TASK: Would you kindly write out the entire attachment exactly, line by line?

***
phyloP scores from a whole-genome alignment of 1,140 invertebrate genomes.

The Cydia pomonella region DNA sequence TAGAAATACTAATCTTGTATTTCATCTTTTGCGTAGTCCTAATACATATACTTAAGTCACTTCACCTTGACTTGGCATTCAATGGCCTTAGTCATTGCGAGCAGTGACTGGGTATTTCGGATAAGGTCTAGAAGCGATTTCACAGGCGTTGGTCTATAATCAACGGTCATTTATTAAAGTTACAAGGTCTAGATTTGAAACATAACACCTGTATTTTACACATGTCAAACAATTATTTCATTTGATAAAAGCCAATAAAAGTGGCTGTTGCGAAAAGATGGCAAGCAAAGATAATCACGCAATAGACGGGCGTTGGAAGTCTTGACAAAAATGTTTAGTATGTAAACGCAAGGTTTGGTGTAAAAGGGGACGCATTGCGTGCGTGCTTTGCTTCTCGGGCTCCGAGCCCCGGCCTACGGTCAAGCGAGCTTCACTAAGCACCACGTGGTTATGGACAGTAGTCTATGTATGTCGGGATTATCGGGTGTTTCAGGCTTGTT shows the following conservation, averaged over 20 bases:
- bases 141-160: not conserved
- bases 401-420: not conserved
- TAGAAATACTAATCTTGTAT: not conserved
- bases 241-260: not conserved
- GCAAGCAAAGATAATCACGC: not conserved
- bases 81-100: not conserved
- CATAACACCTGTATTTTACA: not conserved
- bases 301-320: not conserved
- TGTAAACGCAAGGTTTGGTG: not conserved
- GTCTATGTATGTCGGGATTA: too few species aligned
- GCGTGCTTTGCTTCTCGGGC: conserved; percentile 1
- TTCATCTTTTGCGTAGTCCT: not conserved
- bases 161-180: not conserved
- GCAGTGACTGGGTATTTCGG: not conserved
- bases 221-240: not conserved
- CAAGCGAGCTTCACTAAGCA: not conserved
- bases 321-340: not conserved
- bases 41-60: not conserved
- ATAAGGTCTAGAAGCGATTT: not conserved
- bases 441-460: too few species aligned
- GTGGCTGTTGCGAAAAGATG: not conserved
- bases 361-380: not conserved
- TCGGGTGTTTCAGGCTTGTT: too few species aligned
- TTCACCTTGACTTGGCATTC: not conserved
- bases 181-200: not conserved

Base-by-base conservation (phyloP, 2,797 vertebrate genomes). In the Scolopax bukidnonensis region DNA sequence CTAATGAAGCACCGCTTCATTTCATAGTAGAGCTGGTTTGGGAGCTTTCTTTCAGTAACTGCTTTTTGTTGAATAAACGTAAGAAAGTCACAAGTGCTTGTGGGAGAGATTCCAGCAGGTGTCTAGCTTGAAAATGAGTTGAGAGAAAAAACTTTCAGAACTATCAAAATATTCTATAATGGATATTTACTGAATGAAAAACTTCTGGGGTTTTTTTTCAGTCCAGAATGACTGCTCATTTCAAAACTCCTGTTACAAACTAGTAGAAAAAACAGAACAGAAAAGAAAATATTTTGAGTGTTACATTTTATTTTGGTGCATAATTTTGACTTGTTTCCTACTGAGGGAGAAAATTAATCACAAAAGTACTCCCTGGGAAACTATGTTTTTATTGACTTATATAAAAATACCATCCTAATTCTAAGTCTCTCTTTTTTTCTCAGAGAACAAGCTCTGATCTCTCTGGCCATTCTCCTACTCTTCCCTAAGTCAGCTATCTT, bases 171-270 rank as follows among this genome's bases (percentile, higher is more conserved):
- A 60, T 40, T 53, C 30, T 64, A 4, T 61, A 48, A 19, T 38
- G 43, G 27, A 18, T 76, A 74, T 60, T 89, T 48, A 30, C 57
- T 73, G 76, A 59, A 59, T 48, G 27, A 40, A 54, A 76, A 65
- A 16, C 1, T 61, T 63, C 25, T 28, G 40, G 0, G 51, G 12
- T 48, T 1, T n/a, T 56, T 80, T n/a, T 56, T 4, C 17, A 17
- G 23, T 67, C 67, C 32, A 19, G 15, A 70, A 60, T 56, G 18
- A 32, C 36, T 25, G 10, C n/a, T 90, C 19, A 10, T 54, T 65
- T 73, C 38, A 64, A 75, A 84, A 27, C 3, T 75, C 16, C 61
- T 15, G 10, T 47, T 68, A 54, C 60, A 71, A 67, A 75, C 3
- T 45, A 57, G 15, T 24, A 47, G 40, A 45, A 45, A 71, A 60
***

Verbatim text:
phyloP scores from a whole-genome alignment of 1,140 invertebrate genomes.

The Cydia pomonella region DNA sequence TAGAAATACTAATCTTGTATTTCATCTTTTGCGTAGTCCTAATACATATACTTAAGTCACTTCACCTTGACTTGGCATTCAATGGCCTTAGTCATTGCGAGCAGTGACTGGGTATTTCGGATAAGGTCTAGAAGCGATTTCACAGGCGTTGGTCTATAATCAACGGTCATTTATTAAAGTTACAAGGTCTAGATTTGAAACATAACACCTGTATTTTACACATGTCAAACAATTATTTCATTTGATAAAAGCCAATAAAAGTGGCTGTTGCGAAAAGATGGCAAGCAAAGATAATCACGCAATAGACGGGCGTTGGAAGTCTTGACAAAAATGTTTAGTATGTAAACGCAAGGTTTGGTGTAAAAGGGGACGCATTGCGTGCGTGCTTTGCTTCTCGGGCTCCGAGCCCCGGCCTACGGTCAAGCGAGCTTCACTAAGCACCACGTGGTTATGGACAGTAGTCTATGTATGTCGGGATTATCGGGTGTTTCAGGCTTGTT shows the following conservation, averaged over 20 bases:
- bases 141-160: not conserved
- bases 401-420: not conserved
- TAGAAATACTAATCTTGTAT: not conserved
- bases 241-260: not conserved
- GCAAGCAAAGATAATCACGC: not conserved
- bases 81-100: not conserved
- CATAACACCTGTATTTTACA: not conserved
- bases 301-320: not conserved
- TGTAAACGCAAGGTTTGGTG: not conserved
- GTCTATGTATGTCGGGATTA: too few species aligned
- GCGTGCTTTGCTTCTCGGGC: conserved; percentile 1
- TTCATCTTTTGCGTAGTCCT: not conserved
- bases 161-180: not conserved
- GCAGTGACTGGGTATTTCGG: not conserved
- bases 221-240: not conserved
- CAAGCGAGCTTCACTAAGCA: not conserved
- bases 321-340: not conserved
- bases 41-60: not conserved
- ATAAGGTCTAGAAGCGATTT: not conserved
- bases 441-460: too few species aligned
- GTGGCTGTTGCGAAAAGATG: not conserved
- bases 361-380: not conserved
- TCGGGTGTTTCAGGCTTGTT: too few species aligned
- TTCACCTTGACTTGGCATTC: not conserved
- bases 181-200: not conserved

Base-by-base conservation (phyloP, 2,797 vertebrate genomes). In the Scolopax bukidnonensis region DNA sequence CTAATGAAGCACCGCTTCATTTCATAGTAGAGCTGGTTTGGGAGCTTTCTTTCAGTAACTGCTTTTTGTTGAATAAACGTAAGAAAGTCACAAGTGCTTGTGGGAGAGATTCCAGCAGGTGTCTAGCTTGAAAATGAGTTGAGAGAAAAAACTTTCAGAACTATCAAAATATTCTATAATGGATATTTACTGAATGAAAAACTTCTGGGGTTTTTTTTCAGTCCAGAATGACTGCTCATTTCAAAACTCCTGTTACAAACTAGTAGAAAAAACAGAACAGAAAAGAAAATATTTTGAGTGTTACATTTTATTTTGGTGCATAATTTTGACTTGTTTCCTACTGAGGGAGAAAATTAATCACAAAAGTACTCCCTGGGAAACTATGTTTTTATTGACTTATATAAAAATACCATCCTAATTCTAAGTCTCTCTTTTTTTCTCAGAGAACAAGCTCTGATCTCTCTGGCCATTCTCCTACTCTTCCCTAAGTCAGCTATCTT, bases 171-270 rank as follows among this genome's bases (percentile, higher is more conserved):
- A 60, T 40, T 53, C 30, T 64, A 4, T 61, A 48, A 19, T 38
- G 43, G 27, A 18, T 76, A 74, T 60, T 89, T 48, A 30, C 57
- T 73, G 76, A 59, A 59, T 48, G 27, A 40, A 54, A 76, A 65
- A 16, C 1, T 61, T 63, C 25, T 28, G 40, G 0, G 51, G 12
- T 48, T 1, T n/a, T 56, T 80, T n/a, T 56, T 4, C 17, A 17
- G 23, T 67, C 67, C 32, A 19, G 15, A 70, A 60, T 56, G 18
- A 32, C 36, T 25, G 10, C n/a, T 90, C 19, A 10, T 54, T 65
- T 73, C 38, A 64, A 75, A 84, A 27, C 3, T 75, C 16, C 61
- T 15, G 10, T 47, T 68, A 54, C 60, A 71, A 67, A 75, C 3
- T 45, A 57, G 15, T 24, A 47, G 40, A 45, A 45, A 71, A 60